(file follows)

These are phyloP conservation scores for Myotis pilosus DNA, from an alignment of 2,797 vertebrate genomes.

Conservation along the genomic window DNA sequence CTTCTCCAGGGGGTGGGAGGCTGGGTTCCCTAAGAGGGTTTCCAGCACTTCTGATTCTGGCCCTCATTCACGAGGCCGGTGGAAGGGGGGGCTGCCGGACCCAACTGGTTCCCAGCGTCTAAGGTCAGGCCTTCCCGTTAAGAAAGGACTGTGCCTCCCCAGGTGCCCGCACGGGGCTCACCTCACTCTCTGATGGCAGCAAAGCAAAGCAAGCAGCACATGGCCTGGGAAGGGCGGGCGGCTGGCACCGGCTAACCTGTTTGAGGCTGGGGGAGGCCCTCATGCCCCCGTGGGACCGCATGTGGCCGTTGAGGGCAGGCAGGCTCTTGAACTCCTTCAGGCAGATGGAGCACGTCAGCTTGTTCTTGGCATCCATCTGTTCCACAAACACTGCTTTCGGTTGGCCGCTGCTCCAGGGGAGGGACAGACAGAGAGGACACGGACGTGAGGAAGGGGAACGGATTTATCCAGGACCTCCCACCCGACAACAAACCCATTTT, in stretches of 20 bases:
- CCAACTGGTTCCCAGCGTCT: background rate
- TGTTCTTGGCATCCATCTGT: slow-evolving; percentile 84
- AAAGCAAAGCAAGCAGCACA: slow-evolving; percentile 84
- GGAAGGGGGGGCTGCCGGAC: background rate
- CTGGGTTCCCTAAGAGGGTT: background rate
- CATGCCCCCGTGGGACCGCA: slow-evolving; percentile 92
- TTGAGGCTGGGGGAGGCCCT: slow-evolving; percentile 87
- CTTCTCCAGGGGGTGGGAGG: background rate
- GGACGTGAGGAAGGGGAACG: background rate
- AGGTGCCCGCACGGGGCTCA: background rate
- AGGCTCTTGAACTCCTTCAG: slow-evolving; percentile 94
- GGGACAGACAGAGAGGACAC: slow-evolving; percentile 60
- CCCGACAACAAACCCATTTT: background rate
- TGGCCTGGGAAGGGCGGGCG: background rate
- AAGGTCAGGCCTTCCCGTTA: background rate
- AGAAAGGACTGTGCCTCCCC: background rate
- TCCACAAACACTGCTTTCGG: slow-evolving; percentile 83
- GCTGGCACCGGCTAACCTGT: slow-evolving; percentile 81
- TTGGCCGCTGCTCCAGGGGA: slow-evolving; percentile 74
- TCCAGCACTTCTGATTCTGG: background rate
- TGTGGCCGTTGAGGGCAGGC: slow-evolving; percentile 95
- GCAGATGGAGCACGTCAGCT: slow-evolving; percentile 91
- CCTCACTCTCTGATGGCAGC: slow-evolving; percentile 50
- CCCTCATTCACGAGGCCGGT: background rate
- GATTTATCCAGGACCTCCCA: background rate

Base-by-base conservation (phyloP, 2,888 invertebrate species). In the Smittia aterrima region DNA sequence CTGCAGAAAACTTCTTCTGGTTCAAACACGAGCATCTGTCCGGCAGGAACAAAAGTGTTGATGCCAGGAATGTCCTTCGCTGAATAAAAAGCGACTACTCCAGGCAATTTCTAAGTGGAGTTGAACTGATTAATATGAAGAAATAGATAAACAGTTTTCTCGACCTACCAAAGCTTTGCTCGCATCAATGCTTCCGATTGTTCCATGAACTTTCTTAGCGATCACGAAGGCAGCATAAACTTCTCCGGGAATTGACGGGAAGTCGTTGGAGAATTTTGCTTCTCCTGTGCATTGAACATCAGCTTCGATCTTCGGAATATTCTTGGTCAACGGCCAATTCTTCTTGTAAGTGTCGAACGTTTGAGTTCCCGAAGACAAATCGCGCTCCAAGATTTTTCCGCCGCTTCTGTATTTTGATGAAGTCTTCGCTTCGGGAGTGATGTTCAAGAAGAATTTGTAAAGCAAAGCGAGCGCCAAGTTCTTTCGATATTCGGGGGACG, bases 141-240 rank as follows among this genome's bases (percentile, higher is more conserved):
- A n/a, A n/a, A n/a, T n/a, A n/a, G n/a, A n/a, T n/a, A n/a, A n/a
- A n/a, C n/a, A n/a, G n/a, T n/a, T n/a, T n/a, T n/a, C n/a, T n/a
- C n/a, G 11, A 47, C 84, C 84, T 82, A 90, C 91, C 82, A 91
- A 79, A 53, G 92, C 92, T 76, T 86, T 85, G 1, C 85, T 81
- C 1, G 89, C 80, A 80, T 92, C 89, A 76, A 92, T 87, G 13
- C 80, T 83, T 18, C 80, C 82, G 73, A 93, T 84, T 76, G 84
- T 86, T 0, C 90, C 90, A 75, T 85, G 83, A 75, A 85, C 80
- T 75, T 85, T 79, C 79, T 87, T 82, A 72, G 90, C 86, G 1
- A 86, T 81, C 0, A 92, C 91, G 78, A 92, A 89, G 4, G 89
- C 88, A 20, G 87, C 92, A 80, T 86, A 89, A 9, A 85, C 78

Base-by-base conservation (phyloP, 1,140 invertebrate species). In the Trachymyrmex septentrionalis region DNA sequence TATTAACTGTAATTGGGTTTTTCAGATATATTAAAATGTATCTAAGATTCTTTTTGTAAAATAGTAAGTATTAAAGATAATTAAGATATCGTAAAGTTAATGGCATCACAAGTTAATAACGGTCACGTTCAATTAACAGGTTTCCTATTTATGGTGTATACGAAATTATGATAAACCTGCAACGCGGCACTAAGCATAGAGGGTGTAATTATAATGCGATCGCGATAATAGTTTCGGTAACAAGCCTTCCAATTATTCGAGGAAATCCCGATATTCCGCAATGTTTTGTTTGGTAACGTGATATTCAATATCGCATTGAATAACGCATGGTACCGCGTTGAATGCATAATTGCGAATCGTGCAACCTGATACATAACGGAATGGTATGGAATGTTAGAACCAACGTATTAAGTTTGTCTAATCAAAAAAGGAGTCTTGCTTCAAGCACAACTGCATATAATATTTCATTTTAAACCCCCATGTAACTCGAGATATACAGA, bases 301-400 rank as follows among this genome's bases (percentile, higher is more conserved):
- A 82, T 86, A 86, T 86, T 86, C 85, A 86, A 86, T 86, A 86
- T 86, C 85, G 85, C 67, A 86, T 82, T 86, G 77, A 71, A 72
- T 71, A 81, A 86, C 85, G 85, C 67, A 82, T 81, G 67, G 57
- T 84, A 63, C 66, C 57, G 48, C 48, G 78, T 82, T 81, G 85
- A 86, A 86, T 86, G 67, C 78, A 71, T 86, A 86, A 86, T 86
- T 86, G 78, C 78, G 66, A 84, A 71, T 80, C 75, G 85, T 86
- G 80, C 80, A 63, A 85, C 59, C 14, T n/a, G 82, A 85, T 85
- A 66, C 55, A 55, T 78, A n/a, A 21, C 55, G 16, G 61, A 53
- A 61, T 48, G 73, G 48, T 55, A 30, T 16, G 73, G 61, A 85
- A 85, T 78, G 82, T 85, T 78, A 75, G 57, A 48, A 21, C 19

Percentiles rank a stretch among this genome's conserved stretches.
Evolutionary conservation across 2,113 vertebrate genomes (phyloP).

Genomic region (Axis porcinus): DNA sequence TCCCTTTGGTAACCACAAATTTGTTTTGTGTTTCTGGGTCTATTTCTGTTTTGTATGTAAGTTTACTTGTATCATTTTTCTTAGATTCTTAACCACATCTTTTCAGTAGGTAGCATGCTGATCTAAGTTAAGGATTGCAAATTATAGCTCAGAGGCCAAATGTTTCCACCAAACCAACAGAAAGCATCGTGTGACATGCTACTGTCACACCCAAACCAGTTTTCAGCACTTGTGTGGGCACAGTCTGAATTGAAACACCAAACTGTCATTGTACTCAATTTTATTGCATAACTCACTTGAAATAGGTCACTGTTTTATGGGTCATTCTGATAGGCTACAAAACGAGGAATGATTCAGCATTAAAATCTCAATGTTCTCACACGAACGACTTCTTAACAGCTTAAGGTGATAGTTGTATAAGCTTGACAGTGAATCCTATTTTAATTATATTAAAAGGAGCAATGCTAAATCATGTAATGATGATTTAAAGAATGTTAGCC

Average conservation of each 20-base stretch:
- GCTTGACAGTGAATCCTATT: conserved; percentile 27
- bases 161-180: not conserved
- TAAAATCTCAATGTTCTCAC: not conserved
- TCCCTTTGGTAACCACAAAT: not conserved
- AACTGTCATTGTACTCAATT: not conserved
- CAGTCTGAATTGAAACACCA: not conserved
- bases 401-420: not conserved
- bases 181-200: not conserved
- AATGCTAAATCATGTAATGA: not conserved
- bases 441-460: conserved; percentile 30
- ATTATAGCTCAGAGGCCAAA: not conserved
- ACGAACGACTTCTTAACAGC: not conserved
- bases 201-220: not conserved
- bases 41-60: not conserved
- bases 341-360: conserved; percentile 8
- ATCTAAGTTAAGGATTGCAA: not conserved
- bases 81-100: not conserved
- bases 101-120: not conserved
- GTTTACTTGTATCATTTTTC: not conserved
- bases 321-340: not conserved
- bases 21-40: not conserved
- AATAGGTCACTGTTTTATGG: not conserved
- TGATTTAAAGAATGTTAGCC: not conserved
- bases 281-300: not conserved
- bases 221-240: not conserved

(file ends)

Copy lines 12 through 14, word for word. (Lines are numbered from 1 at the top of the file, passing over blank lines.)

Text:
- AGGTGCCCGCACGGGGCTCA: background rate
- AGGCTCTTGAACTCCTTCAG: slow-evolving; percentile 94
- GGGACAGACAGAGAGGACAC: slow-evolving; percentile 60